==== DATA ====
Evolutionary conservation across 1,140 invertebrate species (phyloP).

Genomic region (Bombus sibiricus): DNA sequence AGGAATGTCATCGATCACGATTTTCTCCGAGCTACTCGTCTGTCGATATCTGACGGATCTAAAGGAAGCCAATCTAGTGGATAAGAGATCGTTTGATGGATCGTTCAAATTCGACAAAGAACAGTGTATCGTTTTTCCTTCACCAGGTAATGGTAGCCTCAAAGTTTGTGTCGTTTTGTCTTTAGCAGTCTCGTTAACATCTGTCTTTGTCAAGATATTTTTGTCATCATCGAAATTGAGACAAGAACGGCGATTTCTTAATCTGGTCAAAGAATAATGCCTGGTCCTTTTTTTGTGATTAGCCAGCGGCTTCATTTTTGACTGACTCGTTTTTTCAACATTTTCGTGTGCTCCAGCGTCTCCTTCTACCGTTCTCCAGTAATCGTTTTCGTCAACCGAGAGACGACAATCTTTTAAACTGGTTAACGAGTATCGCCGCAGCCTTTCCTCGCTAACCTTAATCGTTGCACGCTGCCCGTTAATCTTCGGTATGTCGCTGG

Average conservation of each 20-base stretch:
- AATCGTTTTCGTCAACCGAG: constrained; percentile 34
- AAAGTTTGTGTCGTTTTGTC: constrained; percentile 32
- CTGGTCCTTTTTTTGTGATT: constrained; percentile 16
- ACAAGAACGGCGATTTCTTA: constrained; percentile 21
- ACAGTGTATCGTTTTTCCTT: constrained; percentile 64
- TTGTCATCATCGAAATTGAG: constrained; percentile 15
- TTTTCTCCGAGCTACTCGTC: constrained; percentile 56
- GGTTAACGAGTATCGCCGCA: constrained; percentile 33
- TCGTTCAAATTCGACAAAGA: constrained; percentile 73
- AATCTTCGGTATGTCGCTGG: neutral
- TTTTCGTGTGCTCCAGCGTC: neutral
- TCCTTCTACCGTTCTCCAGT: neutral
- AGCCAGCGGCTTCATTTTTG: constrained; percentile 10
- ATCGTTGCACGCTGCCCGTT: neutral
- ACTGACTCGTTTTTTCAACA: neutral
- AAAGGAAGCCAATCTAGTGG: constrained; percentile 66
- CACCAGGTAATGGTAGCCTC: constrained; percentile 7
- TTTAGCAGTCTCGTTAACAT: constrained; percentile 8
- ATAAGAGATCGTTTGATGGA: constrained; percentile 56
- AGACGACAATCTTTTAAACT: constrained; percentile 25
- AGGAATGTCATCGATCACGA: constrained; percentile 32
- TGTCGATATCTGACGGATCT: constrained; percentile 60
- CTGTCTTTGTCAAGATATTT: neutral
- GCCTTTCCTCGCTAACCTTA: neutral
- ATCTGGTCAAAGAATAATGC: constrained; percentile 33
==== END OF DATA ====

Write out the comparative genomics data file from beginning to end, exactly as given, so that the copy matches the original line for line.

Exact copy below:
Evolutionary conservation across 1,140 invertebrate species (phyloP).

Genomic region (Bombus sibiricus): DNA sequence AGGAATGTCATCGATCACGATTTTCTCCGAGCTACTCGTCTGTCGATATCTGACGGATCTAAAGGAAGCCAATCTAGTGGATAAGAGATCGTTTGATGGATCGTTCAAATTCGACAAAGAACAGTGTATCGTTTTTCCTTCACCAGGTAATGGTAGCCTCAAAGTTTGTGTCGTTTTGTCTTTAGCAGTCTCGTTAACATCTGTCTTTGTCAAGATATTTTTGTCATCATCGAAATTGAGACAAGAACGGCGATTTCTTAATCTGGTCAAAGAATAATGCCTGGTCCTTTTTTTGTGATTAGCCAGCGGCTTCATTTTTGACTGACTCGTTTTTTCAACATTTTCGTGTGCTCCAGCGTCTCCTTCTACCGTTCTCCAGTAATCGTTTTCGTCAACCGAGAGACGACAATCTTTTAAACTGGTTAACGAGTATCGCCGCAGCCTTTCCTCGCTAACCTTAATCGTTGCACGCTGCCCGTTAATCTTCGGTATGTCGCTGG

Average conservation of each 20-base stretch:
- AATCGTTTTCGTCAACCGAG: constrained; percentile 34
- AAAGTTTGTGTCGTTTTGTC: constrained; percentile 32
- CTGGTCCTTTTTTTGTGATT: constrained; percentile 16
- ACAAGAACGGCGATTTCTTA: constrained; percentile 21
- ACAGTGTATCGTTTTTCCTT: constrained; percentile 64
- TTGTCATCATCGAAATTGAG: constrained; percentile 15
- TTTTCTCCGAGCTACTCGTC: constrained; percentile 56
- GGTTAACGAGTATCGCCGCA: constrained; percentile 33
- TCGTTCAAATTCGACAAAGA: constrained; percentile 73
- AATCTTCGGTATGTCGCTGG: neutral
- TTTTCGTGTGCTCCAGCGTC: neutral
- TCCTTCTACCGTTCTCCAGT: neutral
- AGCCAGCGGCTTCATTTTTG: constrained; percentile 10
- ATCGTTGCACGCTGCCCGTT: neutral
- ACTGACTCGTTTTTTCAACA: neutral
- AAAGGAAGCCAATCTAGTGG: constrained; percentile 66
- CACCAGGTAATGGTAGCCTC: constrained; percentile 7
- TTTAGCAGTCTCGTTAACAT: constrained; percentile 8
- ATAAGAGATCGTTTGATGGA: constrained; percentile 56
- AGACGACAATCTTTTAAACT: constrained; percentile 25
- AGGAATGTCATCGATCACGA: constrained; percentile 32
- TGTCGATATCTGACGGATCT: constrained; percentile 60
- CTGTCTTTGTCAAGATATTT: neutral
- GCCTTTCCTCGCTAACCTTA: neutral
- ATCTGGTCAAAGAATAATGC: constrained; percentile 33